Taxonomy and Definitions for Terms Related to Cooperative Driving Automation for On-Road Motor Vehicles
This document describes machine-to-machine (M2M) communication to enable cooperation between two or more participating entities or communication devices possessed or controlled by those entities. The cooperation supports or enables performance of the dynamic driving task (DDT) for a subject vehicle with driving automation feature(s) engaged. Other participants may include other vehicles with driving automation feature(s) engaged, shared road users (e.g., drivers of manually operated vehicles or pedestrians or cyclists carrying personal devices), or road operators (e.g., those who maintain or operate traffic signals or workzones).
Cooperative driving automation (CDA) aims to improve the safety and flow of traffic and/or facilitate road operations by supporting the movement of multiple vehicles in proximity to one another. This is accomplished, for example, by sharing information that can be used to influence (directly or indirectly) DDT performance by one or more nearby road users. Vehicles and infrastructure elements engaged in cooperative automation may share information, such as state (e.g., vehicle position, signal phase), intent (e.g., planned vehicle trajectory, signal timing), or seek agreement on a plan (e.g., coordinated merge). Cooperation among multiple participants and perspectives in traffic can improve safety, mobility, situational awareness, and operations. However, nothing in this document is intended to suggest that driving automation requires such cooperation in order to be performed safely.
Cooperative strategies may be enabled by the sharing of information in a way that meets the needs of a given application. The needs may be expressed in terms of performance characteristics, such as latency, transmission mode (e.g., one-way, two-way), range, privacy and security, and information content and quality. There are several potential technologies for communicating information between the subject vehicle and other participants.
This document focuses on application-oriented functionality and does not imply the need for or require any specific functionality associated with communications protocols or the open systems interconnection model layers in a protocol stack. This document addresses the operational and tactical timescales of dynamic driving on ADS-operated vehicles, and excludes strategic functions such as trip scheduling and selection of destinations and waypoints. This information report is intended to facilitate communication and awareness for the design and anticipated development and validation of cooperative driving automation.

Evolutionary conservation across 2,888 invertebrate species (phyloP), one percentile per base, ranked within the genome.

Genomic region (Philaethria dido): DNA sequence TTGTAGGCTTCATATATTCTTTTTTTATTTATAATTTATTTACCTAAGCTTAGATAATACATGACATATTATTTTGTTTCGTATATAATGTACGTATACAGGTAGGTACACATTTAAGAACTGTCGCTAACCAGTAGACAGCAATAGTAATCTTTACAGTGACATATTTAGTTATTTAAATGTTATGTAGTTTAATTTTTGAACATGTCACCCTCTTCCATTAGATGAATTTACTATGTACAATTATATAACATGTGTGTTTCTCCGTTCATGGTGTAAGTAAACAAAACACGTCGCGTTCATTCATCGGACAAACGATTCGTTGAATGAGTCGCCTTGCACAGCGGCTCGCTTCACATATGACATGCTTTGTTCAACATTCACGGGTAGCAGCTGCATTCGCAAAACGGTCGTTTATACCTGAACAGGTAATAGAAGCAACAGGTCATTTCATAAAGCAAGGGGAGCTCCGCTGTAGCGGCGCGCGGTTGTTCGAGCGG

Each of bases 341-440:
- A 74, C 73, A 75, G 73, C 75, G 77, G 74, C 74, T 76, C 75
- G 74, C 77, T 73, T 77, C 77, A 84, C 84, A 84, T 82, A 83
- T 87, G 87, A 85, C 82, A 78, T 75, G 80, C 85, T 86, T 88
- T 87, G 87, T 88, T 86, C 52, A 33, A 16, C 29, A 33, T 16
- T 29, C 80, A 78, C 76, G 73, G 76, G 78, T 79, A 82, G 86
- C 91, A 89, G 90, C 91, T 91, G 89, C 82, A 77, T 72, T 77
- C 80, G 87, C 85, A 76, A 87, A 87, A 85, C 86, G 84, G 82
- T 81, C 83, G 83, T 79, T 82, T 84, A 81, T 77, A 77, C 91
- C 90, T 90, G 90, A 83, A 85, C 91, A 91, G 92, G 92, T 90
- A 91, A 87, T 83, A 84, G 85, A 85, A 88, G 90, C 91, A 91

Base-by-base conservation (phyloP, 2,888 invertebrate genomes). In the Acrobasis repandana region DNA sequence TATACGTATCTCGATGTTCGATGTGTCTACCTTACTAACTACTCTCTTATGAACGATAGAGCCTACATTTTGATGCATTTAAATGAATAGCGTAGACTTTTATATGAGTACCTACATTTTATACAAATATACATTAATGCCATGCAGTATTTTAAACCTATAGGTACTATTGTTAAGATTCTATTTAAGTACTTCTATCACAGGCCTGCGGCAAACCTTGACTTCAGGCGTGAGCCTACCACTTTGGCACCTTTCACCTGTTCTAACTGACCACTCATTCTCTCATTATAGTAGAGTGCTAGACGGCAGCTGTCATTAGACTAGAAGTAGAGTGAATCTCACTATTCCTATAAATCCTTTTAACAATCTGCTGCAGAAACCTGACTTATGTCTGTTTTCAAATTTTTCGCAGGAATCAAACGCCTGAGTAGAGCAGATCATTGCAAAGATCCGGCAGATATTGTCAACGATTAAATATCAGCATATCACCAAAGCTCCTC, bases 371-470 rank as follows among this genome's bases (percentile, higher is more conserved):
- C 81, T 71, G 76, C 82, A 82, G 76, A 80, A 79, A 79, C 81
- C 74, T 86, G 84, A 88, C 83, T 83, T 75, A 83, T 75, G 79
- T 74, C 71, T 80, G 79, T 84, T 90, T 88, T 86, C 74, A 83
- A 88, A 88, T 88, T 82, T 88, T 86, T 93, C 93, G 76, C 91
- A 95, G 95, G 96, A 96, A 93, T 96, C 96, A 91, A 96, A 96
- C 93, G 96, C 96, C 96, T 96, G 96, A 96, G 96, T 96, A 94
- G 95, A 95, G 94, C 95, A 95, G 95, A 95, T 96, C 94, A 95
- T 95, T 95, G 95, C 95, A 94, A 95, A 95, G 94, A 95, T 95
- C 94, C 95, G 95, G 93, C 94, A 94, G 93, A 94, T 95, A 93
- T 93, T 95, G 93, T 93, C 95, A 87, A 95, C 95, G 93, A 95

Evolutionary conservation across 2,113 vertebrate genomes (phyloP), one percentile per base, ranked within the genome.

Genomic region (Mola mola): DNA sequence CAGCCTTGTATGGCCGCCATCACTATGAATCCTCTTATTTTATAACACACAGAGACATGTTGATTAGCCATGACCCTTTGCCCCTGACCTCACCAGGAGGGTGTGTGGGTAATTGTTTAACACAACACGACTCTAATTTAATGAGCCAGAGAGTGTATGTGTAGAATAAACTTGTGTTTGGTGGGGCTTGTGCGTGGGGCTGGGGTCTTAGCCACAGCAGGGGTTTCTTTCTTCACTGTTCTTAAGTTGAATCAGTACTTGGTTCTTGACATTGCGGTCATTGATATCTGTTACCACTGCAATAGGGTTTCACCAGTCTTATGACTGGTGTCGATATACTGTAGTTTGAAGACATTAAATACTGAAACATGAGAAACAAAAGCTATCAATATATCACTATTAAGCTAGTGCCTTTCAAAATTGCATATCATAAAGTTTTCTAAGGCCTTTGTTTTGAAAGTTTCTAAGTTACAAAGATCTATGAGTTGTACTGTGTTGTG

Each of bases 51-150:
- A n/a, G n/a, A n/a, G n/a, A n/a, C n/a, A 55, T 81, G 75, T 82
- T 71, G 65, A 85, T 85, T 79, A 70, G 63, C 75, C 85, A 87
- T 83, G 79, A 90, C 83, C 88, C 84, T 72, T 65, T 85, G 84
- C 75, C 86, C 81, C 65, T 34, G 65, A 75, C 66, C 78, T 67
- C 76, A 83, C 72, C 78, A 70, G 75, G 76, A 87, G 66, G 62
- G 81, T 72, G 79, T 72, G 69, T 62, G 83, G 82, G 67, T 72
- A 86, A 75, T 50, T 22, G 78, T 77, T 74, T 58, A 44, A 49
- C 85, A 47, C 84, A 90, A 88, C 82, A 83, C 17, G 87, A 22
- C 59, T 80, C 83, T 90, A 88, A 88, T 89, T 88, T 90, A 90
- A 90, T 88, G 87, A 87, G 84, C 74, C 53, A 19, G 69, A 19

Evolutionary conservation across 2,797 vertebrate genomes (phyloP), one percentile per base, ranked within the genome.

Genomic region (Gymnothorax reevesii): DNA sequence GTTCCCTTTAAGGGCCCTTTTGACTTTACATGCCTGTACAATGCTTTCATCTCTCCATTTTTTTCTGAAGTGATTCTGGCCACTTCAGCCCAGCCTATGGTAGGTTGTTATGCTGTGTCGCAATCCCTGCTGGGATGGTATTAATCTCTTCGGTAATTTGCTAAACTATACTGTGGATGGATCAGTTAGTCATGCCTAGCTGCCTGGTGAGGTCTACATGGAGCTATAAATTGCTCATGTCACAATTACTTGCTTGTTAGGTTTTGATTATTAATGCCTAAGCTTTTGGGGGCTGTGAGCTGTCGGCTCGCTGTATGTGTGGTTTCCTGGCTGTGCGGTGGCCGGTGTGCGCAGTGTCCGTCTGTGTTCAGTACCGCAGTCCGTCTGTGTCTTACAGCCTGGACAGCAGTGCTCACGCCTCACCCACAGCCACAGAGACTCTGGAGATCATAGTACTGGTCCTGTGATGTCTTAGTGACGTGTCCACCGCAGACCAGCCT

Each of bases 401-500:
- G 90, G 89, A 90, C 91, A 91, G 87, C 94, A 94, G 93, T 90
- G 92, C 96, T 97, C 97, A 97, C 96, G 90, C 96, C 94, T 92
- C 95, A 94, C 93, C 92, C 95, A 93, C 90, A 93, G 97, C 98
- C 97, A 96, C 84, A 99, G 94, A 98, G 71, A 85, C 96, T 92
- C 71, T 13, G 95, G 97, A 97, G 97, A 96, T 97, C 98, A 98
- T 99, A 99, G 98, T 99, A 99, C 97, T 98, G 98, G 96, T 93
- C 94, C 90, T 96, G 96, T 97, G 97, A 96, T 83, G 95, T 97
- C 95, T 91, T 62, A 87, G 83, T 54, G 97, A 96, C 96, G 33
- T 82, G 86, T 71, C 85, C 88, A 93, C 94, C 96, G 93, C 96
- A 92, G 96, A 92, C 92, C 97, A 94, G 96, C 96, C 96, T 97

Cooperative driving automation technologies enable mobility applications that are not achievable by individual automated driving system (ADS)-operated vehicles operating independently of each other. These technologies do so by sharing information that can be used to increase safety, efficiency, and reliability of the transportation system, and that may serve to accelerate the deployment of driving automation in on-road motor vehicles. Driving automation and connectivity present opportunities to deploy multiple cooperative automation strategies, but successful deployment of multiple cooperative automation strategies depends on coordination among diverse stakeholders. These include road operators, intelligent transportation system (ITS) technology providers, ADS and ADS-equipped vehicle manufacturers and suppliers, as well as ADS-dedicated vehicle (ADS-DV) fleet operators. These public and private sector stakeholders are preparing for and deploying different use cases at different temporal and spatial scales. These use cases may implement vehicle strategies, such as speed harmonization and/or transportation systems management and operations (TSMO) strategies, e.g., basic travel, traffic incident management, weather management, and workzone management data sharing. The United States Department of Transportation (U.S. DOT) highlighed the importance of cooperative situational awareness standards in its guideline document “Automated Vehicles 3.0: Preparing for the Future of Transportation.”
To develop these strategies, stakeholders are engaging each other and would benefit from a common language and organization of complex technology concepts. Standardizing terms and definitions for cooperative automation and its components serves several purposes, including:
Clarifying the types of information to be exchanged during cooperative automation operations.
Clarifying cooperation capabilities (status sharing, intent sharing, agreement seeking, prescriptive) that may be required to enable cooperative automation.
Answering questions of scope when it comes to developing laws, policies, regulations, and standards.
Providing a useful framework for cooperative automation standards, specifications, technical requirements, and open-source platform development.
Providing clarity and stability in communications on the topic of cooperative automation, as well as a useful short-hand that saves considerable time and effort.
Providing a foundation and reference for future standards.
Reflecting current industry practice and preserving prior art to the extent practicable.